I found a place in my head for By The Sea (Universal, 11.13). I know what this kind of low-key, vaguely depressing, damaged-relationship film is supposed to do so I was prepared. And if you know this also and can just settle in and let it unfold at its own pace…it’s somewhere between mildly okay and a little better than that.
Yes, you would be correct in assuming it’s not the equal of Michelangelo Antonioni‘s La Notte (’62) but it’s close enough — a sophisticated middle-aged glumathon, a marriage coming apart, alcohol and cigarettes, the whiff of infidelity, the husband having trouble writing like he used to. It’s certainly coming from the same downish, semi-lethargic European art-film ballpark. Quiet, intimate, slowish and yet, after a fashion, disciplined. If you can roll with this kind of mood trip, By The Sea isn’t half bad. Really. It’s more than tolerable.
Plus it has a nice erotic vibe that develops during the second half. A nice bathtub sex scene at the two-thirds mark. Plus Angelina’s bathroom boobies pop through two or three times. And it’s fascinating to just watch these two play off each other like grown-up, disappointed, starting-to-look-older human beings without the Mr. and Mrs. Smith bullshit. Plus Brad and Angie speak French-with-subtitles a third of the time. It should also be noted that false eyelashes are a significant part of Angie’s performance, at least during the first half.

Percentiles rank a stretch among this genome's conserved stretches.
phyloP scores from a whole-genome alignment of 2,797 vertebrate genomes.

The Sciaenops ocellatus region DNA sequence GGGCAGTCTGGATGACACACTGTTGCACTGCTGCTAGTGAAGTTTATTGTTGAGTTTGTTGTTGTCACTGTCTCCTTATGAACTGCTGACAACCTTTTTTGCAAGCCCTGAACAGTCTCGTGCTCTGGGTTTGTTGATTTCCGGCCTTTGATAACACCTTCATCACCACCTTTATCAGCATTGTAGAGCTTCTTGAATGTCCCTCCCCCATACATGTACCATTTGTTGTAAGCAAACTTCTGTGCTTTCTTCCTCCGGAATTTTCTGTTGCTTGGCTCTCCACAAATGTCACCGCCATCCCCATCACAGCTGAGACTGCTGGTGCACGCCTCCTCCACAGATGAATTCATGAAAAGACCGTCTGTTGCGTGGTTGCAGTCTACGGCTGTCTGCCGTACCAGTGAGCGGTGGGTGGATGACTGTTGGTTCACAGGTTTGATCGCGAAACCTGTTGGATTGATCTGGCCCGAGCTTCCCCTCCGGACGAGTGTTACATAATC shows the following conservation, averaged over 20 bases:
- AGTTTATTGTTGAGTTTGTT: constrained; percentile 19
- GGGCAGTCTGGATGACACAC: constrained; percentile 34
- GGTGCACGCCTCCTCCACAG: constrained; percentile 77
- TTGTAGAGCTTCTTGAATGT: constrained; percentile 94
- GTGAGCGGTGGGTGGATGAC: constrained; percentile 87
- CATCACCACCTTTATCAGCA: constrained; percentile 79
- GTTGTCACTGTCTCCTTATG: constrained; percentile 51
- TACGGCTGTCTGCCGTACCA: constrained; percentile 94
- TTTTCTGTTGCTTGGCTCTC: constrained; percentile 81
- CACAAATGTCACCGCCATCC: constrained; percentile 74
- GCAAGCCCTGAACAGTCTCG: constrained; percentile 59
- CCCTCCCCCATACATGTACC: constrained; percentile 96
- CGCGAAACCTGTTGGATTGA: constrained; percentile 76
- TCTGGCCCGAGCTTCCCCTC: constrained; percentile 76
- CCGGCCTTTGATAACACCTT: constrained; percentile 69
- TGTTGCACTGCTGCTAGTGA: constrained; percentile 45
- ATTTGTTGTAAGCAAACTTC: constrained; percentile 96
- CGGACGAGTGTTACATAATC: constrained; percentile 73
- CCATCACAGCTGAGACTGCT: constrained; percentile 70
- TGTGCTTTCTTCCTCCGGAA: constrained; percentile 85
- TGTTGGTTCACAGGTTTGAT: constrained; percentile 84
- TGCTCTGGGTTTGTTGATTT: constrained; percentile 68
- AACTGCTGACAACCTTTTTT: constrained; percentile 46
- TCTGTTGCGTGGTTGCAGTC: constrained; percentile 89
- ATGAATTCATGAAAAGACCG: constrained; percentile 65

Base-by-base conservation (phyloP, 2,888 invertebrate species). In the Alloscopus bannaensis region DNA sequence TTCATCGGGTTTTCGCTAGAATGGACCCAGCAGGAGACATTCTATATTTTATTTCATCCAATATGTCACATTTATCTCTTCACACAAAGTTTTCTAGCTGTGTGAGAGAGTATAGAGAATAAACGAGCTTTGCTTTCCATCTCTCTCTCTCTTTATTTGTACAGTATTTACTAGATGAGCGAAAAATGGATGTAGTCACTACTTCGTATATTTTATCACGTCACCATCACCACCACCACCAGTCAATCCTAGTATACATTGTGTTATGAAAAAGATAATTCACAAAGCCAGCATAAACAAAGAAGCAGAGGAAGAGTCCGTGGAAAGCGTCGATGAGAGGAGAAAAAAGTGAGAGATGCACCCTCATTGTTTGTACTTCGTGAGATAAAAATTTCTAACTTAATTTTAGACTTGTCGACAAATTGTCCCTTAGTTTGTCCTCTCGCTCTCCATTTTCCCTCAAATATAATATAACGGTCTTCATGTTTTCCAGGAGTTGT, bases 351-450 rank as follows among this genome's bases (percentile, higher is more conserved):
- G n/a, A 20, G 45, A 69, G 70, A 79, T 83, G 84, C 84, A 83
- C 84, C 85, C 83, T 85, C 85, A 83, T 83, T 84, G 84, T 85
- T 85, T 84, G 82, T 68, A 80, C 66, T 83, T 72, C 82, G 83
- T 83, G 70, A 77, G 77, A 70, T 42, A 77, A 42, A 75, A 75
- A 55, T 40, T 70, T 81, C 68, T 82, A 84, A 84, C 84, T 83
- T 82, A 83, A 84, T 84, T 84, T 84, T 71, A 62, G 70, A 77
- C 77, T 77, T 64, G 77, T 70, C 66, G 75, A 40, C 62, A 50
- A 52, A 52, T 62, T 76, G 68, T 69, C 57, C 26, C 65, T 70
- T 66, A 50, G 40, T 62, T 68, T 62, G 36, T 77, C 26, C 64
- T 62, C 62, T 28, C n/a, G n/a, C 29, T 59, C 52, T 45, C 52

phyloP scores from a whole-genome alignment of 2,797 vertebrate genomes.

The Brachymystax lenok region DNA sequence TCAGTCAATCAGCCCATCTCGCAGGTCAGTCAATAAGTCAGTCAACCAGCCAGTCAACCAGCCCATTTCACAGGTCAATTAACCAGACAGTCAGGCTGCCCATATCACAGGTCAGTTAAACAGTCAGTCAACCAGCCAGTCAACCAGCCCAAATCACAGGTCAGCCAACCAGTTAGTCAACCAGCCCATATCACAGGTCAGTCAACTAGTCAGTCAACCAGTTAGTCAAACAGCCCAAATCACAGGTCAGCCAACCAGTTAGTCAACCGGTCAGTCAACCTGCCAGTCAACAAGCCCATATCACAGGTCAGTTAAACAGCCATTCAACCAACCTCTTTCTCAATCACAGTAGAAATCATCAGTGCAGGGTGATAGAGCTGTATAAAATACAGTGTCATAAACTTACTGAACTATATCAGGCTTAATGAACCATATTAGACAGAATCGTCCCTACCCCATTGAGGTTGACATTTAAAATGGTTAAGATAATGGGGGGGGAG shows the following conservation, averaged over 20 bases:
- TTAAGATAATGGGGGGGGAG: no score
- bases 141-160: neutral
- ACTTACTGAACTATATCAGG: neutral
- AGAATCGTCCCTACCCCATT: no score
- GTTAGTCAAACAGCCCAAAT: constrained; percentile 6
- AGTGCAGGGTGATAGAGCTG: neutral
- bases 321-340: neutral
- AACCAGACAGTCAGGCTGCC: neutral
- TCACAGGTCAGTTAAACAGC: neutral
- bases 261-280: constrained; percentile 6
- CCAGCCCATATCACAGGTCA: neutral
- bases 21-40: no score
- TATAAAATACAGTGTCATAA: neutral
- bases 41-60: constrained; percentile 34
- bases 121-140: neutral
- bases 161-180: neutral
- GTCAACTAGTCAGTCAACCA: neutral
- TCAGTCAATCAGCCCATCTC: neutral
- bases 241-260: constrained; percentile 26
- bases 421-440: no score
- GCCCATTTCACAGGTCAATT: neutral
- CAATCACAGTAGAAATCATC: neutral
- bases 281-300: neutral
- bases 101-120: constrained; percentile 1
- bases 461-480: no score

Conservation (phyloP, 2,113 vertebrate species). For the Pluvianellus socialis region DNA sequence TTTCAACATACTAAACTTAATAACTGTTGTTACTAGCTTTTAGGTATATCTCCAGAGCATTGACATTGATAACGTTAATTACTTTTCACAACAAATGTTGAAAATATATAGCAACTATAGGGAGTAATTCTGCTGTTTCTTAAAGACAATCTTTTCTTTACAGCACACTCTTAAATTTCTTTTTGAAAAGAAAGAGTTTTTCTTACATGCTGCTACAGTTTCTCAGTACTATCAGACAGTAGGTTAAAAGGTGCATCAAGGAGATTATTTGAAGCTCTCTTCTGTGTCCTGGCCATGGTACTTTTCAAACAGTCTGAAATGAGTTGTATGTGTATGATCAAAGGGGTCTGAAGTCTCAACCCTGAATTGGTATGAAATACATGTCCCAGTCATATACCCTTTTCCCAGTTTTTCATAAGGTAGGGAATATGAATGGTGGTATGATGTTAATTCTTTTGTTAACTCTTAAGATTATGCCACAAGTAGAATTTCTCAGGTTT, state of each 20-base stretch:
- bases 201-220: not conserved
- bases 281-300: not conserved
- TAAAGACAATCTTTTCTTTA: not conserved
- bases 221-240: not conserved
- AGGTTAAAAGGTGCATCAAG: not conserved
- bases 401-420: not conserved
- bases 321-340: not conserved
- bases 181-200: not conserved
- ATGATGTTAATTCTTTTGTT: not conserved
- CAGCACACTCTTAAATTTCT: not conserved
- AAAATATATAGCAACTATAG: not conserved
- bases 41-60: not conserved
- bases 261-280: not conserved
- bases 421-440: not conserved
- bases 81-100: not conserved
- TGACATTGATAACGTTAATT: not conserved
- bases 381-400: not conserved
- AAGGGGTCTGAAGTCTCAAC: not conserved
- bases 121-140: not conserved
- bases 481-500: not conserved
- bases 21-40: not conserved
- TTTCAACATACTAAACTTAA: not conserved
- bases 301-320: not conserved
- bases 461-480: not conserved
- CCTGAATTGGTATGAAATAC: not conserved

And despite the depressive, lying-around-and-doing-next-to-nothing-except-drinking-and-smoking-and-and-staring-at-the-sea atmosphere, By The Sea does manage to evolve. Once the Act One lethargy has had its say, Act Two turns up the heat a bit, pivots, builds and goes somewhere. Brad Pitt finally says, “No, I don’t want a fucking drink.” And then he beats the shit out of a guy who starts to unbutton his wife’s blouse. And each scene ends a little earlier than you might expect it to. That’s usually a trait of a director who knows what he/she is doing.
By The Sea is a relatively tight ship as far as this kind of thing goes. The lady I saw it with called it “excruciating” and that’s fine — it’s not for everyone. But it’s really not that bad, and I was quite happy, in fact, to be watching something this quiet and subtle-ish and uninterested in appealing to the apes.
Everyone regards La Notte as a classic of adult existential downerism, but By The Sea is punchier — less morose and meandering, not as talky, more concentrated on “a” situation rather than “the” situation, if you catch my drift. It will do you no harm, and if you see it with the right lady you might…I was going to say “you might get lucky later in the evening” but you can never tell with these things. It is, I think it’s fair to say, a better-than-decent date movie if you have any mileage on you.